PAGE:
A nation of shopkeepers does less shopping

Retail sales in the Uk fell by 1.3% in April. Yesterday figures imply a further deterioration in May. Retailers reported a worse balance between those experiencing rising sales and those with falling turnover.

The squeeze on incomes has curbed some of our spending in the shops. We also now as a nation buy more on the web and less in the stores. Love of hi tec gadgets on broadband and a love of holidays takes money away from High Street clothes shops and from homewares and other domestic goods. We are changing our spending priorities in ways which hit traditional shops, and changing the way we buy which diverts from the High Street.

Speciality shopping now for many is a less frequent outing, probably including a coffee or a some fast food as part of the half day out. The daily or weekly grocery shop may still involve driving to the local supermarket, or placing an order of the web. It does not usually mean finding a High Street with a butcher, a baker and a greengrocer.

Trying to learn more about the state of the UK economy from the retail figures requires adjustment for changing fashions, tastes and technologies. It seems that the Uk economy is growing again, but the shops on many High Streets are having to compete with other ways of spending it and other uses for our money.

It was interesting to see the EU Commission at last recognise that the continuing deep recession in parts of Euroland is unacceptable. What a pity they do not have policies to tackle the mass unemployment of young people they have helped create.


  1. lifelogic
    May 30, 2013

    As you say “What a pity they do not have policies to tackle the mass unemployment of young people they have helped create”.

    Indeed and the EU still have the policies to continue to make matters far worse. The long lasting damage done to these countries and the tragic waste (or leaving) of young talent is totally appalling.

    Retail shops have suffered hugely from the squeeze on pay in the private sector, caused by anti business policies and uncontrolled immigration undercutting workers pay. Also the huge increases in taxes to absurd levels, the deliberate LEA road blocking (with bus and bike lanes, islands and red lights nonsense), the motorist mugging in towns and villages by the local authorities and the absurdly high rates shops have to pay (even when empty or making nothing). Much is used to fund LEA pensions which are perhaps about 10 times those that the private sector workers, who have to pay them, can ever look forwards to.

    The bloated state sector is the main problem, it is twice the size needed and does so little of any real use. £37Bn on the Afghan war for example, and for what exactly?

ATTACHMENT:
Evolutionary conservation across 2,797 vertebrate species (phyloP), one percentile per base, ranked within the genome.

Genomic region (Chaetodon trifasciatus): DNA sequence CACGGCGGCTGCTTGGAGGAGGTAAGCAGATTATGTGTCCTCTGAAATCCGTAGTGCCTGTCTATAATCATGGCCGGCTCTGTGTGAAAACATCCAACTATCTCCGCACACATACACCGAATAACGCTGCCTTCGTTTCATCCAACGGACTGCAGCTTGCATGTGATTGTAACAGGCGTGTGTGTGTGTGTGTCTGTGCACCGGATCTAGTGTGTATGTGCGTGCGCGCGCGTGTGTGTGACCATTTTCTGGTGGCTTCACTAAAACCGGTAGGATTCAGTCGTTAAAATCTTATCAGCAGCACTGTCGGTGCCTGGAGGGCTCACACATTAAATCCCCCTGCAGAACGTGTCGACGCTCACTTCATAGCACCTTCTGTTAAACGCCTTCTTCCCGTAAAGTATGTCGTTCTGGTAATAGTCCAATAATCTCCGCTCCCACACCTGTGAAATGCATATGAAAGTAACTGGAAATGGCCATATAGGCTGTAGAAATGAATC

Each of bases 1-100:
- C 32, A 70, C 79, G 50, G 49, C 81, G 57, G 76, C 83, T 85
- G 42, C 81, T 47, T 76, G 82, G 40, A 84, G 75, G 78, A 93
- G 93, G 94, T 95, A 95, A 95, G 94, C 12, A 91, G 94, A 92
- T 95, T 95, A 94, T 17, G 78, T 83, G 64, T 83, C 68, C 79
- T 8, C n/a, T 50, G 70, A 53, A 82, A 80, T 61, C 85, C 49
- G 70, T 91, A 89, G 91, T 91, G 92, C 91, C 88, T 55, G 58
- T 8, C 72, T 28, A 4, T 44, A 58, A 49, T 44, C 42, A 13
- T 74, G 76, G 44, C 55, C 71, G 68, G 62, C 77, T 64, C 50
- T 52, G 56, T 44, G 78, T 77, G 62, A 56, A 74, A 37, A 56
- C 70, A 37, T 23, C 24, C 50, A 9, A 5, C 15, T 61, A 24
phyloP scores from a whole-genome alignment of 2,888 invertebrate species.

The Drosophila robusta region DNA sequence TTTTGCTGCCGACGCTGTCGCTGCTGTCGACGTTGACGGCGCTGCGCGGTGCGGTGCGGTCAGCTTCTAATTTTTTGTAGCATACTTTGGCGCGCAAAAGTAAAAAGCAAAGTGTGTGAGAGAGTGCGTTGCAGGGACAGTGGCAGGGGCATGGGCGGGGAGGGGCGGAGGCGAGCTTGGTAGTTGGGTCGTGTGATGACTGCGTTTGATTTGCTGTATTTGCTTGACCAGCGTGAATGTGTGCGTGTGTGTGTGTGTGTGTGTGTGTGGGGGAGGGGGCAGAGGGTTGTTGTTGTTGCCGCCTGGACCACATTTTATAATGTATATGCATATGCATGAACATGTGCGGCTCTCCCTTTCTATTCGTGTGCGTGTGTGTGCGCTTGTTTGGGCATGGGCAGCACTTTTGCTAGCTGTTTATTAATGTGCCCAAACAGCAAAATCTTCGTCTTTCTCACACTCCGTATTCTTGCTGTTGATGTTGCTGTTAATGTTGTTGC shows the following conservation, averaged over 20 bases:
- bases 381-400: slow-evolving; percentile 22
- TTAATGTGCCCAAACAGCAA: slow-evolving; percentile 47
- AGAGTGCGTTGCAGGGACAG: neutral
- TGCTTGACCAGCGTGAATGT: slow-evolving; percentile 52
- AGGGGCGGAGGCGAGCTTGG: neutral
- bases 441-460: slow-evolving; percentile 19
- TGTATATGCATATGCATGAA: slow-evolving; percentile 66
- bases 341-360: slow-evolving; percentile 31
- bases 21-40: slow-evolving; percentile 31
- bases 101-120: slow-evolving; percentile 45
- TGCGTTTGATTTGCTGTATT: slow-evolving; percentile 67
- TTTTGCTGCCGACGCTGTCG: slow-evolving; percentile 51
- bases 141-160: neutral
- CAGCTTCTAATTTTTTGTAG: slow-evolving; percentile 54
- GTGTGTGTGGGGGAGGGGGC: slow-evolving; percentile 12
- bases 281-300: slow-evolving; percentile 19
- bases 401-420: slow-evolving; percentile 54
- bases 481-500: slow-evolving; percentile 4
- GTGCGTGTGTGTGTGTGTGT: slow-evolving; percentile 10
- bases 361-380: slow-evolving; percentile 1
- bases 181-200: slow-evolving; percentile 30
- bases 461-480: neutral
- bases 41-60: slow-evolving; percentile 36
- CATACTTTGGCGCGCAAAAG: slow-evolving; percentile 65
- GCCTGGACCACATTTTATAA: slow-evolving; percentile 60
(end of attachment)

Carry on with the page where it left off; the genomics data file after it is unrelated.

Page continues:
1. Bazman
      June 1, 2013

      Twice the size? Then you should easily tell us what can be cut in half. The Afgahan war would not be half. NHS maybe? Benefits? Infrastructure cuts. This is what you mean and would need to cut half. We are not the Cayman islands.

  2. oldtimer
    May 30, 2013

    Yet some big ticket items, such as cars, have seen increased sales.

  3. Jerry
    May 30, 2013

    The death of the High Street is not just because of the internet, retail parks or the general health of the economy but because local councils have sucked the life-blood out of the town centres by way of using motorists as cash-cows, and HMG shares some blame, due to the high fuel duties which in turn is now causing people to move their shopping on-line even more.

    1. Mike Wilson
      May 30, 2013

      And let us not forget business rates – which councils have constantly increased for years. They are now a massive overhead for all high street shops. I fail to see how any run of the mill high street shop can be profitable paying rents of 30k to 50k a year and business rates of 10k to 20k a year. You have to sell a lot of goods to make 70k profit just to pay the landlord and the council.

      Meanwhile, major internet retailers base all their operations in one mega warehouse, base themselves in a lower tax country and put our small businesses out of business.

      And the government sits by, wrings its hand and says ‘the times, they are a’changin”

      1. Leslie Singleton
        May 30, 2013

        Mike–Which genius thought up Business Rates in the first place? Just as with Employer’s NI, I see no sensible basis for them. If anything, the powers that be should be paying the business owner, especially the SME’s, not the other way round, for the enormous and increasing amount of work and responsibility they are compelled to undertake for the Government–Pensions, PAYE, Maternity Leave, inability to fire and therefore hire, Diversity, Male/Female Identity etc. Even forgetting the last sentence a shop doesn’t cost the local Council anything like the amount of Business Rates and it is no wonder so many are boarded up.

        1. uanime5
          May 31, 2013

          I suspect Business Rates and Employer’s NI were introduced because they’re hard to avoid.

  4. Ben Kelly
    May 30, 2013